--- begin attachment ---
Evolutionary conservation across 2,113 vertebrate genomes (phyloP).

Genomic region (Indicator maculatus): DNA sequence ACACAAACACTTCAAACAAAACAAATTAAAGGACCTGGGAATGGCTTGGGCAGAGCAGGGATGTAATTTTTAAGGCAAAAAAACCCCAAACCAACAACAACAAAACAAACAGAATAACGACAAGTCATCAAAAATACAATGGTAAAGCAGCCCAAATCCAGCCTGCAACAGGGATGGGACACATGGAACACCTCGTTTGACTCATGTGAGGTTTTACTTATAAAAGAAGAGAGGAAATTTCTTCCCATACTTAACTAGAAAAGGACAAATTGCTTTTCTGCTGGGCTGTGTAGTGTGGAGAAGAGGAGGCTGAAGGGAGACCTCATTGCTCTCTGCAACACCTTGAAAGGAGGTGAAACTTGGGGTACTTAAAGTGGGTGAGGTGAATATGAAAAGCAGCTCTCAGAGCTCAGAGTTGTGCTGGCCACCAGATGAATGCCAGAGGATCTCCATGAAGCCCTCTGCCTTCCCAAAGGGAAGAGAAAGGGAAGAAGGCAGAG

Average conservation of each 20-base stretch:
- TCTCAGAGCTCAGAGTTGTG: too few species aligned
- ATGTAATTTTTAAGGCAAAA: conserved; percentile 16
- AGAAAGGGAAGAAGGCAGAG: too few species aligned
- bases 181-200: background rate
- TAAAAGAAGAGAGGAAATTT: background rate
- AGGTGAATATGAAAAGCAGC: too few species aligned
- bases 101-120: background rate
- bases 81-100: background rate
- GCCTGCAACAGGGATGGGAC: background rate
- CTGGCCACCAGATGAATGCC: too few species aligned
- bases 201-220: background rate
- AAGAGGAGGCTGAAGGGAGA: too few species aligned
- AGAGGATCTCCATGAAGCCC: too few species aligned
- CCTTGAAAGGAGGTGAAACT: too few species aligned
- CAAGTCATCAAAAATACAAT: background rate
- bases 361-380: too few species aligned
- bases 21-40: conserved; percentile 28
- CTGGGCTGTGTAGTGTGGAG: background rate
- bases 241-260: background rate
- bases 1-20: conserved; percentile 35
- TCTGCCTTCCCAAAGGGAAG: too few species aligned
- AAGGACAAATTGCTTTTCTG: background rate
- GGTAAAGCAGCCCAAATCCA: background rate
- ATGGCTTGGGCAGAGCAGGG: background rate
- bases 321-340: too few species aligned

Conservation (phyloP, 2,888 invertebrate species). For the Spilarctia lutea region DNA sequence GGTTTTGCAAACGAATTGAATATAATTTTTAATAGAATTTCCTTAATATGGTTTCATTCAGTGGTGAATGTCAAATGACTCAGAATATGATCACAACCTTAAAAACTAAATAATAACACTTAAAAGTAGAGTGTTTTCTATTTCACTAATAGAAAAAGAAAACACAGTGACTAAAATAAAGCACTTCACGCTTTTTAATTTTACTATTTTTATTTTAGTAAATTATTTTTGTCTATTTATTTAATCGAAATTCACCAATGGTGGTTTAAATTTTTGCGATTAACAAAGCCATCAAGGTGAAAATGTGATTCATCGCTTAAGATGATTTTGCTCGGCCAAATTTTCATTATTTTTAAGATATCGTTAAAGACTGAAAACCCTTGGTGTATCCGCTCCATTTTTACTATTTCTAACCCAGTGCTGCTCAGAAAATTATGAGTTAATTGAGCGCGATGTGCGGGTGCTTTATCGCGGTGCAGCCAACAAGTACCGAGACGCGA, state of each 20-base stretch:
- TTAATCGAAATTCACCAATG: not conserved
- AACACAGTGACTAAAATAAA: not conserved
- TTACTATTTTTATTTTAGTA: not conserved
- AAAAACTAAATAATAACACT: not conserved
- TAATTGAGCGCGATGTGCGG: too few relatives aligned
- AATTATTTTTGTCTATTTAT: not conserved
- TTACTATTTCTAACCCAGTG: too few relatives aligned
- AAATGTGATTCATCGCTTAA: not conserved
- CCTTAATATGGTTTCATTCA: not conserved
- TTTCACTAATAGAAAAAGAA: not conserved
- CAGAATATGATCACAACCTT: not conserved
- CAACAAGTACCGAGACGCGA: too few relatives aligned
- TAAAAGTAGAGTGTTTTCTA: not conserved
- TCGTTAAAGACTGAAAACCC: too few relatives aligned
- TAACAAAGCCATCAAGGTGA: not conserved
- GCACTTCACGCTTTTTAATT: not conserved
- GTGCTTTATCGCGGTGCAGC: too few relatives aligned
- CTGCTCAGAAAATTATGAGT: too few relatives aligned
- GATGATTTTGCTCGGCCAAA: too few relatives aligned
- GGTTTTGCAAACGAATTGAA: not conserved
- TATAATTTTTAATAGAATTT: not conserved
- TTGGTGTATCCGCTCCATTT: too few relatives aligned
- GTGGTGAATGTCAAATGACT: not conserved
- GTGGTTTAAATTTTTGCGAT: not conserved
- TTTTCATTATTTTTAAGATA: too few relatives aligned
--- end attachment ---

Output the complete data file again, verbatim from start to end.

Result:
Evolutionary conservation across 2,113 vertebrate genomes (phyloP).

Genomic region (Indicator maculatus): DNA sequence ACACAAACACTTCAAACAAAACAAATTAAAGGACCTGGGAATGGCTTGGGCAGAGCAGGGATGTAATTTTTAAGGCAAAAAAACCCCAAACCAACAACAACAAAACAAACAGAATAACGACAAGTCATCAAAAATACAATGGTAAAGCAGCCCAAATCCAGCCTGCAACAGGGATGGGACACATGGAACACCTCGTTTGACTCATGTGAGGTTTTACTTATAAAAGAAGAGAGGAAATTTCTTCCCATACTTAACTAGAAAAGGACAAATTGCTTTTCTGCTGGGCTGTGTAGTGTGGAGAAGAGGAGGCTGAAGGGAGACCTCATTGCTCTCTGCAACACCTTGAAAGGAGGTGAAACTTGGGGTACTTAAAGTGGGTGAGGTGAATATGAAAAGCAGCTCTCAGAGCTCAGAGTTGTGCTGGCCACCAGATGAATGCCAGAGGATCTCCATGAAGCCCTCTGCCTTCCCAAAGGGAAGAGAAAGGGAAGAAGGCAGAG

Average conservation of each 20-base stretch:
- TCTCAGAGCTCAGAGTTGTG: too few species aligned
- ATGTAATTTTTAAGGCAAAA: conserved; percentile 16
- AGAAAGGGAAGAAGGCAGAG: too few species aligned
- bases 181-200: background rate
- TAAAAGAAGAGAGGAAATTT: background rate
- AGGTGAATATGAAAAGCAGC: too few species aligned
- bases 101-120: background rate
- bases 81-100: background rate
- GCCTGCAACAGGGATGGGAC: background rate
- CTGGCCACCAGATGAATGCC: too few species aligned
- bases 201-220: background rate
- AAGAGGAGGCTGAAGGGAGA: too few species aligned
- AGAGGATCTCCATGAAGCCC: too few species aligned
- CCTTGAAAGGAGGTGAAACT: too few species aligned
- CAAGTCATCAAAAATACAAT: background rate
- bases 361-380: too few species aligned
- bases 21-40: conserved; percentile 28
- CTGGGCTGTGTAGTGTGGAG: background rate
- bases 241-260: background rate
- bases 1-20: conserved; percentile 35
- TCTGCCTTCCCAAAGGGAAG: too few species aligned
- AAGGACAAATTGCTTTTCTG: background rate
- GGTAAAGCAGCCCAAATCCA: background rate
- ATGGCTTGGGCAGAGCAGGG: background rate
- bases 321-340: too few species aligned

Conservation (phyloP, 2,888 invertebrate species). For the Spilarctia lutea region DNA sequence GGTTTTGCAAACGAATTGAATATAATTTTTAATAGAATTTCCTTAATATGGTTTCATTCAGTGGTGAATGTCAAATGACTCAGAATATGATCACAACCTTAAAAACTAAATAATAACACTTAAAAGTAGAGTGTTTTCTATTTCACTAATAGAAAAAGAAAACACAGTGACTAAAATAAAGCACTTCACGCTTTTTAATTTTACTATTTTTATTTTAGTAAATTATTTTTGTCTATTTATTTAATCGAAATTCACCAATGGTGGTTTAAATTTTTGCGATTAACAAAGCCATCAAGGTGAAAATGTGATTCATCGCTTAAGATGATTTTGCTCGGCCAAATTTTCATTATTTTTAAGATATCGTTAAAGACTGAAAACCCTTGGTGTATCCGCTCCATTTTTACTATTTCTAACCCAGTGCTGCTCAGAAAATTATGAGTTAATTGAGCGCGATGTGCGGGTGCTTTATCGCGGTGCAGCCAACAAGTACCGAGACGCGA, state of each 20-base stretch:
- TTAATCGAAATTCACCAATG: not conserved
- AACACAGTGACTAAAATAAA: not conserved
- TTACTATTTTTATTTTAGTA: not conserved
- AAAAACTAAATAATAACACT: not conserved
- TAATTGAGCGCGATGTGCGG: too few relatives aligned
- AATTATTTTTGTCTATTTAT: not conserved
- TTACTATTTCTAACCCAGTG: too few relatives aligned
- AAATGTGATTCATCGCTTAA: not conserved
- CCTTAATATGGTTTCATTCA: not conserved
- TTTCACTAATAGAAAAAGAA: not conserved
- CAGAATATGATCACAACCTT: not conserved
- CAACAAGTACCGAGACGCGA: too few relatives aligned
- TAAAAGTAGAGTGTTTTCTA: not conserved
- TCGTTAAAGACTGAAAACCC: too few relatives aligned
- TAACAAAGCCATCAAGGTGA: not conserved
- GCACTTCACGCTTTTTAATT: not conserved
- GTGCTTTATCGCGGTGCAGC: too few relatives aligned
- CTGCTCAGAAAATTATGAGT: too few relatives aligned
- GATGATTTTGCTCGGCCAAA: too few relatives aligned
- GGTTTTGCAAACGAATTGAA: not conserved
- TATAATTTTTAATAGAATTT: not conserved
- TTGGTGTATCCGCTCCATTT: too few relatives aligned
- GTGGTGAATGTCAAATGACT: not conserved
- GTGGTTTAAATTTTTGCGAT: not conserved
- TTTTCATTATTTTTAAGATA: too few relatives aligned